Date of Award

Spring 2012

Document Type

Thesis

Degree Name

Master of Science in Biology - (M.S.)

Department

Federated Department of Biological Sciences

First Advisor

Andrew Hill

Second Advisor

Jorge P. Golowasch

Third Advisor

Robert A. O'Brien

Abstract

The hypoxic respiratory response in mammals consists of a transit increase in the respiratory frequency (augmentation phase) followed by a decrease in frequency (depression phase). To understand how the central respiratory system contributes to this response, the in vitro transverse brainstem slice model is used, which contains the pre-Bötzinger Complex, which is responsible for respiratory rhythm generation. The in vitro experiments performed for this thesis provide evidence that external barium exposure alters respiratory activity and significantly increases (P<0.00 1) the voltage of tonic activity under control oxygen conditions (95% FO2). During severe hypoxia (0% FO2), respiratory tonic activity is significantly elevatedduring the depression phase (from 0.55 to 0.95, n=6, P<0.001) by external barium, presumablydue to the closing of K+ channels and a reduction in K+ conductance.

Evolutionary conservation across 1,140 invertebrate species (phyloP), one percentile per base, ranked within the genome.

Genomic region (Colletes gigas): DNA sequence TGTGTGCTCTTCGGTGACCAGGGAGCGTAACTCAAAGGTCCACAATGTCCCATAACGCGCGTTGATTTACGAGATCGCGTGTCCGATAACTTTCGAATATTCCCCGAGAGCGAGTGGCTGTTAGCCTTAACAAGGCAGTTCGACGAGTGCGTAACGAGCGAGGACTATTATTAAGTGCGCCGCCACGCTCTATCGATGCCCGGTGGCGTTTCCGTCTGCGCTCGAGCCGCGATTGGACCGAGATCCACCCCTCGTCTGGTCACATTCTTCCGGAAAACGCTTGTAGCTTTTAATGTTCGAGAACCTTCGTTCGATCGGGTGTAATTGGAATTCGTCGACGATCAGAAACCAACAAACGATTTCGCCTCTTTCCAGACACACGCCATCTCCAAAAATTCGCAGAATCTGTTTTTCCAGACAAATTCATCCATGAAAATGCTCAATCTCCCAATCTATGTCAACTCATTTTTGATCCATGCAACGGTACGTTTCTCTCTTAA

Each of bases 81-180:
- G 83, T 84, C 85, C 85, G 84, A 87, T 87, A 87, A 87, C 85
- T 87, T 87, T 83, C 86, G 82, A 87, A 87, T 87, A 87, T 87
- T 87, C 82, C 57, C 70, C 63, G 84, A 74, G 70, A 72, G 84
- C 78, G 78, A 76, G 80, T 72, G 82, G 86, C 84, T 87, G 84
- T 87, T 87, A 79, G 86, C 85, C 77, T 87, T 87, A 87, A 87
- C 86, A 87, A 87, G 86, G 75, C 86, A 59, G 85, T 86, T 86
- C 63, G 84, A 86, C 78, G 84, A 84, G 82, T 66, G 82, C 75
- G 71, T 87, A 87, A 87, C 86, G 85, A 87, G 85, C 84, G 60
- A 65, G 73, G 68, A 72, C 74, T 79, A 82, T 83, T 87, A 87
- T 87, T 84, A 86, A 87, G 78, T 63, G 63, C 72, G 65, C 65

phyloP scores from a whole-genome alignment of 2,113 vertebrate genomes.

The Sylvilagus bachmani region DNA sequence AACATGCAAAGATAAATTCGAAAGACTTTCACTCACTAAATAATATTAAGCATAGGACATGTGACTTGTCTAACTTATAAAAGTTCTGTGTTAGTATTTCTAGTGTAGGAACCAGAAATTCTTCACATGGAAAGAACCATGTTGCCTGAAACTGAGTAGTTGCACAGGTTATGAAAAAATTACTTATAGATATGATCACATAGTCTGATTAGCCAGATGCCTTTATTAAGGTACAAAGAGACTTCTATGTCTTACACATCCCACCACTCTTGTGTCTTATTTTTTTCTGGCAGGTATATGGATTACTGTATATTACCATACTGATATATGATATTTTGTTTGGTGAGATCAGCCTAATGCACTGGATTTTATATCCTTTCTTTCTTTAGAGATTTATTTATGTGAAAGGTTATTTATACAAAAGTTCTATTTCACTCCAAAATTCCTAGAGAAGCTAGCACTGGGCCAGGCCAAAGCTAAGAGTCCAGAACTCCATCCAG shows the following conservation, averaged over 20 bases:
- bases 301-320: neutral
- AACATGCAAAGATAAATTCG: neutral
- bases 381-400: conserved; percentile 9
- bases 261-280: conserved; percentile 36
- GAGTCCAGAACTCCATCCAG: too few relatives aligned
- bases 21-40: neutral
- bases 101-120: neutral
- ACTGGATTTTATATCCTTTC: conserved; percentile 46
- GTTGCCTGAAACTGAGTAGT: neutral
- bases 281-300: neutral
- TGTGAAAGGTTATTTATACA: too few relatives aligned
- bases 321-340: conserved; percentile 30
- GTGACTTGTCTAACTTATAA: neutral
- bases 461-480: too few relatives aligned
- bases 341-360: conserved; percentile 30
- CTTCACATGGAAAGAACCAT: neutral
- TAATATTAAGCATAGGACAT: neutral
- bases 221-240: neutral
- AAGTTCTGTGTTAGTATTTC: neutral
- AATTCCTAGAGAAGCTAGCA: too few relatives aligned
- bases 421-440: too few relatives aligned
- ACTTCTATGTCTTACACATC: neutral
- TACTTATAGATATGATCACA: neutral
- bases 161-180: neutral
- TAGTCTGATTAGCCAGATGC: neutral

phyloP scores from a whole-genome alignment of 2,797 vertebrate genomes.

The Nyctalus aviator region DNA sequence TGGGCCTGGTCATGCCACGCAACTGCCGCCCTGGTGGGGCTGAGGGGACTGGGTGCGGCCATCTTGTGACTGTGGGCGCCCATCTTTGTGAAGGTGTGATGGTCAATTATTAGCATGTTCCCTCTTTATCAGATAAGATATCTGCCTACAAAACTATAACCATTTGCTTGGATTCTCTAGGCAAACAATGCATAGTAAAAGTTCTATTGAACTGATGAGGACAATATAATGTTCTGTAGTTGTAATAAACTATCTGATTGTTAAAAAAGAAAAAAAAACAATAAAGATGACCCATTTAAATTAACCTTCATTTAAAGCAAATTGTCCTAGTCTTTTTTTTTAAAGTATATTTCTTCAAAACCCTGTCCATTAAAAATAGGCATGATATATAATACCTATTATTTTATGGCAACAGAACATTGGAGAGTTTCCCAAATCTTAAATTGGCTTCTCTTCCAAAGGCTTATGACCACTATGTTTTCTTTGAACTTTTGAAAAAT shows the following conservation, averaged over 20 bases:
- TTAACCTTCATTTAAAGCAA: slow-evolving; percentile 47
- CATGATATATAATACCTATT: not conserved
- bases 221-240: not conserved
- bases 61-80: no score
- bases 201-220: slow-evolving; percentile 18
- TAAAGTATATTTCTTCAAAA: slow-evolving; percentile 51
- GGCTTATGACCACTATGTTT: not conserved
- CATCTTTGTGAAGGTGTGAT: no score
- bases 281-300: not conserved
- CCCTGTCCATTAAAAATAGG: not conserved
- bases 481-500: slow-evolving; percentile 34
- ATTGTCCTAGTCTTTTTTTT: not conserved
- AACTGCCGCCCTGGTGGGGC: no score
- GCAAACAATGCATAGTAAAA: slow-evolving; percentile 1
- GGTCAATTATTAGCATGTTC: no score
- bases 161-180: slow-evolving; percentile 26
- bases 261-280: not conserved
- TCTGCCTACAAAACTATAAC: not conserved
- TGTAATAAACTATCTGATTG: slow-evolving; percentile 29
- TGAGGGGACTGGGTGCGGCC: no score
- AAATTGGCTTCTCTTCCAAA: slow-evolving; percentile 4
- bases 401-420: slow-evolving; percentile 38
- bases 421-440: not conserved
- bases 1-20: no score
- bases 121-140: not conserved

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Biology Commons

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